Since adducin modulates cellular sodium retention, its follows that ADD1, which encodes the alpha-subunit of adducin, is an attractive candidate gene for blood pressure variation. Association studies examining the relationship between polymorphism at ADD1 codon 460 (G460W) and both hypertension and blood pressure, which were performed in a variety of human population samples derived from different genetic backgrounds, have given inconsistent results. We examined the association between the ADD1 G460W polymorphism and variation in blood pressure in a sample of non-diabetic, largely normotensive Canadian Oji-Cree from an isolated community in Northern Ontario. Among 481 Oji-Cree subjects, we measured blood pressure and related clinical phenotypes and determined genotypes of ADD1 G460W. We observed an allele frequency of 0.08 for the ADD1 W460 variant, which is among the lowest so far observed in human populations. We found significant associations between variation in both systolic and diastolic blood pressure and gender, age, body mass index (BMI), and treatment for hypertension. However, we found no association between the ADD1 W460 allele and increased blood pressure, nor did we observe a higher frequency of the W460 allele in a hypertensive subgroup compared with normotensive subjects. While the low sample frequency of ADD1 W460 is consistent with the low sample prevalence of hypertension, the absence of a specific association with both blood pressure and hypertension suggests that the ADD1 W460 variant is not an important determinant of blood pressure among individuals of this genetic background.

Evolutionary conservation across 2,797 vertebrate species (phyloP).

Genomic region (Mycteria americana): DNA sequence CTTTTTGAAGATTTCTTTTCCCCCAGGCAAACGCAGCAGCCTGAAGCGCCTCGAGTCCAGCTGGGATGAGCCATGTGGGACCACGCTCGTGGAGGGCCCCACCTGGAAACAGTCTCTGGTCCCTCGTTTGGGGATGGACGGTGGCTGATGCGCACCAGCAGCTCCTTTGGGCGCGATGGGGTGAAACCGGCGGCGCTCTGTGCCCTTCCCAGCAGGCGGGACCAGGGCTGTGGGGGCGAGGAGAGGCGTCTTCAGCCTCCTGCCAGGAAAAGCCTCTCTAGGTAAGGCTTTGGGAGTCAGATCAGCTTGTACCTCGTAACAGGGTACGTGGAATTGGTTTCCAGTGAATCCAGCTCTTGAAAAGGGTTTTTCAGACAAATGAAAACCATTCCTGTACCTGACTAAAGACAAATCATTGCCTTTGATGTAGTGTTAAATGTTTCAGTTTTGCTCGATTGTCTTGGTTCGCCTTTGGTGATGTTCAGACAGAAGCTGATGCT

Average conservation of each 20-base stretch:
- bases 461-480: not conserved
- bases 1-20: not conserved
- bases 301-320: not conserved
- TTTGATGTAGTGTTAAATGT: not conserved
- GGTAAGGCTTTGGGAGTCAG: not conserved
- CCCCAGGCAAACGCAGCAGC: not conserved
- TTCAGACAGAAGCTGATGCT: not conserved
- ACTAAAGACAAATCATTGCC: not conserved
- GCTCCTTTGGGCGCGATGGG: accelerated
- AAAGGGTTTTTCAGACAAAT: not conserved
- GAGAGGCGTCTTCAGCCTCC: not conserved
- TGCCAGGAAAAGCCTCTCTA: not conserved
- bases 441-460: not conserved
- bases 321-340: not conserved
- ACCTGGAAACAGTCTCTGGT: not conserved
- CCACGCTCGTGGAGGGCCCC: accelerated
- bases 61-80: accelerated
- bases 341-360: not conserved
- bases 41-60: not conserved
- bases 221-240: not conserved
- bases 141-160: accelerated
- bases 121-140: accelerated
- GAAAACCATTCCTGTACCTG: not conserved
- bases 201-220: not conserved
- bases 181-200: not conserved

We investigated the association between angiotensinogen (AGT) and angiotensin-converting enzyme (ACE) gene polymorphisms and exercise training responses of resting and exercise blood pressure (BP). BP at rest and during submaximal (50 watts) and maximal exercise tests was measured before and after 20 wk of endurance training in 476 sedentary normotensive Caucasian subjects from 99 families. AGT M235T and ACE insertion/deletion polymorphisms were typed with PCR-based methods. Men carrying the AGT MM and MT genotypes showed 3. 7 +/- 0.6 and 3.2 +/- 0.5 (SE) mmHg reductions, respectively, in diastolic BP at 50 watts (DBP(50)), whereas, in the TT homozygotes, the decrease was 0.4 +/- 1.0 mmHg (P = 0.016 for trend, adjusted for age, body mass index, and baseline DBP(50)). Men with the ACE DD genotype showed a slightly greater decrease in DBP(50) (4.4 +/- 0.6 mmHg) than the II and ID genotypes (2.8 +/- 0.7 and 2.4 +/- 0.5 mmHg, respectively, P = 0.050). Furthermore, a significant (P = 0.022) interaction effect between the AGT and ACE genes was noted for DBP(50); the AGT TT homozygotes carrying the ACE D allele showed no response to training. Men with the AGT TT genotype had greater (P = 0.007) diastolic BP (DBP) response to acute maximal exercise at baseline. However, the difference disappeared after the training period. No associations were found in women. These data suggest that, in men, the genetic variation in the AGT locus modifies the responsiveness of submaximal exercise DBP to endurance training, and interactions between the AGT and ACE loci can alter this response.